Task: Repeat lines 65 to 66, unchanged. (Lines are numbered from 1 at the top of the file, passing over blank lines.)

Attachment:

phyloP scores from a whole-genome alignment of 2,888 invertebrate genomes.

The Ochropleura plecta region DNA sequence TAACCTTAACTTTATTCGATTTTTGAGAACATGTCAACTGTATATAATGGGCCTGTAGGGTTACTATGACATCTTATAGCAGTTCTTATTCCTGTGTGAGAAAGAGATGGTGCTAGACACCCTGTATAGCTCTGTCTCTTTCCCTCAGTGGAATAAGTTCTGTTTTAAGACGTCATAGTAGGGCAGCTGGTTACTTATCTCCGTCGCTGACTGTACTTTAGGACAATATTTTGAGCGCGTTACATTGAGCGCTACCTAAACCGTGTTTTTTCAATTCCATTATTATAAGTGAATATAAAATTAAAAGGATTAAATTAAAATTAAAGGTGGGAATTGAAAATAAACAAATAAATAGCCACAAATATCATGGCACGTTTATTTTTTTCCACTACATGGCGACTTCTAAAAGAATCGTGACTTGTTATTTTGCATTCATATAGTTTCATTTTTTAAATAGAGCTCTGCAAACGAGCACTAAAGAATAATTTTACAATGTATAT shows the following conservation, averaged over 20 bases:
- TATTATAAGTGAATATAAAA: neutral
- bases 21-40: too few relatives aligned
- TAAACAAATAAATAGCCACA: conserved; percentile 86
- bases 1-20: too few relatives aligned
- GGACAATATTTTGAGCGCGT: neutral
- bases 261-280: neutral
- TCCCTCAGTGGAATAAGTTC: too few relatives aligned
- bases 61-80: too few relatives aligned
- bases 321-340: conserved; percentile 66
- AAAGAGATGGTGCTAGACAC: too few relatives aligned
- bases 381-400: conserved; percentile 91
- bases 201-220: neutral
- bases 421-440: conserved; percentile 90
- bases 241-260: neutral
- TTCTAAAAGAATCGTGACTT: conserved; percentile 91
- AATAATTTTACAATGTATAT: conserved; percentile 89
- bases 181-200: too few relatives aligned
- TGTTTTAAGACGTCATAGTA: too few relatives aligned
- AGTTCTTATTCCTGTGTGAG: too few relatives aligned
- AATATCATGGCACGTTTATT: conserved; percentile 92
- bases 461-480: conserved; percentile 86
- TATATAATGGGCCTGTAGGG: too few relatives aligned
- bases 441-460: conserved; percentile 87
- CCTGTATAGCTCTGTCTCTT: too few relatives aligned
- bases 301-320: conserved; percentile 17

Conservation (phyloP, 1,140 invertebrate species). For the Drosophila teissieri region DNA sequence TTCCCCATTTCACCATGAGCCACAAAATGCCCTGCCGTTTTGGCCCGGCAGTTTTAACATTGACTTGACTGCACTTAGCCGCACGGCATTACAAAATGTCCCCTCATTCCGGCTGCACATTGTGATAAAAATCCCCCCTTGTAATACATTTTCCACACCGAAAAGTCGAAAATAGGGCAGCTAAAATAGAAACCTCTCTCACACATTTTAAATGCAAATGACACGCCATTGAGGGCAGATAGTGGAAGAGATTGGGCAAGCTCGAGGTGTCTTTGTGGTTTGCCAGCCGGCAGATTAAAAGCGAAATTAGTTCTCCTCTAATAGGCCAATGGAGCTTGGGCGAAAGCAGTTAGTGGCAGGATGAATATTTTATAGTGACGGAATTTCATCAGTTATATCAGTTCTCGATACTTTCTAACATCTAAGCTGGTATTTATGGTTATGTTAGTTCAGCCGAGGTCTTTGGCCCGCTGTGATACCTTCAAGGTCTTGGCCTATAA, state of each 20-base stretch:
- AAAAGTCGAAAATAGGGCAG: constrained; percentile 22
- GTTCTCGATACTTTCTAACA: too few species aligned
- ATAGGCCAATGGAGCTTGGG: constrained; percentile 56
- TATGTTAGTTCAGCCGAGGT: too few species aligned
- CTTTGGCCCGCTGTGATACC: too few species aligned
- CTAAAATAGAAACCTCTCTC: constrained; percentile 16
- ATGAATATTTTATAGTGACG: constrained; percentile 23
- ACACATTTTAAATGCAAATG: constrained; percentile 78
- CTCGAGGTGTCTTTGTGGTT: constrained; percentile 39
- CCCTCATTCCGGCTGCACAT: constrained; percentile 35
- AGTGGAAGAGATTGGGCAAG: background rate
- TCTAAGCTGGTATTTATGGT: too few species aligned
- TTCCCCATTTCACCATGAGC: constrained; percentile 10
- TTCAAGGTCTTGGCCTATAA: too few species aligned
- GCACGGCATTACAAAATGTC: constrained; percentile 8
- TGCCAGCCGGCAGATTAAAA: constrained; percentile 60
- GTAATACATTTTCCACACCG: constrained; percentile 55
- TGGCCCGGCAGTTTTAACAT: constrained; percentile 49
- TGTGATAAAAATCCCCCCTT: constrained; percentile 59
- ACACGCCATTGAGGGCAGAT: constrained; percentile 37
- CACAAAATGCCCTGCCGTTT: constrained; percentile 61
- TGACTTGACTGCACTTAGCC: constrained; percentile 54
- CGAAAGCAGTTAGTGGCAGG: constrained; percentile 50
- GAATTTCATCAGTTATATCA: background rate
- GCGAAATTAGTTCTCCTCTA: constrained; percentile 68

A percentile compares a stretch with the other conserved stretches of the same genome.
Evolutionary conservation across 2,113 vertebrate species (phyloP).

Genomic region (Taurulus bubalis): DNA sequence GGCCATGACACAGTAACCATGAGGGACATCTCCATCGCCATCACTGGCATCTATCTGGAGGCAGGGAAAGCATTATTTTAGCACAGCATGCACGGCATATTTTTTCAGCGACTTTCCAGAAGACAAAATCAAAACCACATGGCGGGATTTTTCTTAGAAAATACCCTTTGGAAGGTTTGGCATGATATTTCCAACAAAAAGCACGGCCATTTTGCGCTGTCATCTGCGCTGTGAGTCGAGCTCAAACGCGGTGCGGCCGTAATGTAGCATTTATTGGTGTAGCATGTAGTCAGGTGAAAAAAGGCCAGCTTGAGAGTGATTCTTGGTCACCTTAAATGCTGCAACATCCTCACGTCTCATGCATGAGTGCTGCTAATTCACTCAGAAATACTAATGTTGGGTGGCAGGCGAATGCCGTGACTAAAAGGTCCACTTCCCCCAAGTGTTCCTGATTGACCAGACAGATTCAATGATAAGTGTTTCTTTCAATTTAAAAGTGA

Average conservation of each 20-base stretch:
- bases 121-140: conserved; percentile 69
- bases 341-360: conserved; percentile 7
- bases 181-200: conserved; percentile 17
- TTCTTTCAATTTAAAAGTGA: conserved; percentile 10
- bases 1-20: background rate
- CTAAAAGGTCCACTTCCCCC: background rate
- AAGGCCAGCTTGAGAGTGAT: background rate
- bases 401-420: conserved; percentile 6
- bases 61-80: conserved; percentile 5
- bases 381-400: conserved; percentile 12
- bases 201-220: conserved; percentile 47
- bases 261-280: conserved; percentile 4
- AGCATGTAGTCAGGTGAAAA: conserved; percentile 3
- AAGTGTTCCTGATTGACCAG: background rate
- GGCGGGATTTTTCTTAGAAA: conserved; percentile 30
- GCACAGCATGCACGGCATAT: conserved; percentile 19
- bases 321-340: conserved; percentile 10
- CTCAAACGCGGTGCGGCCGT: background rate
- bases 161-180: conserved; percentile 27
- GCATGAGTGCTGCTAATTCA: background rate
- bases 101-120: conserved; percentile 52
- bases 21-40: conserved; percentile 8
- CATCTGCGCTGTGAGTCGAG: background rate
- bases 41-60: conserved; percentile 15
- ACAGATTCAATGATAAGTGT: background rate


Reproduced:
- bases 401-420: conserved; percentile 6
- bases 61-80: conserved; percentile 5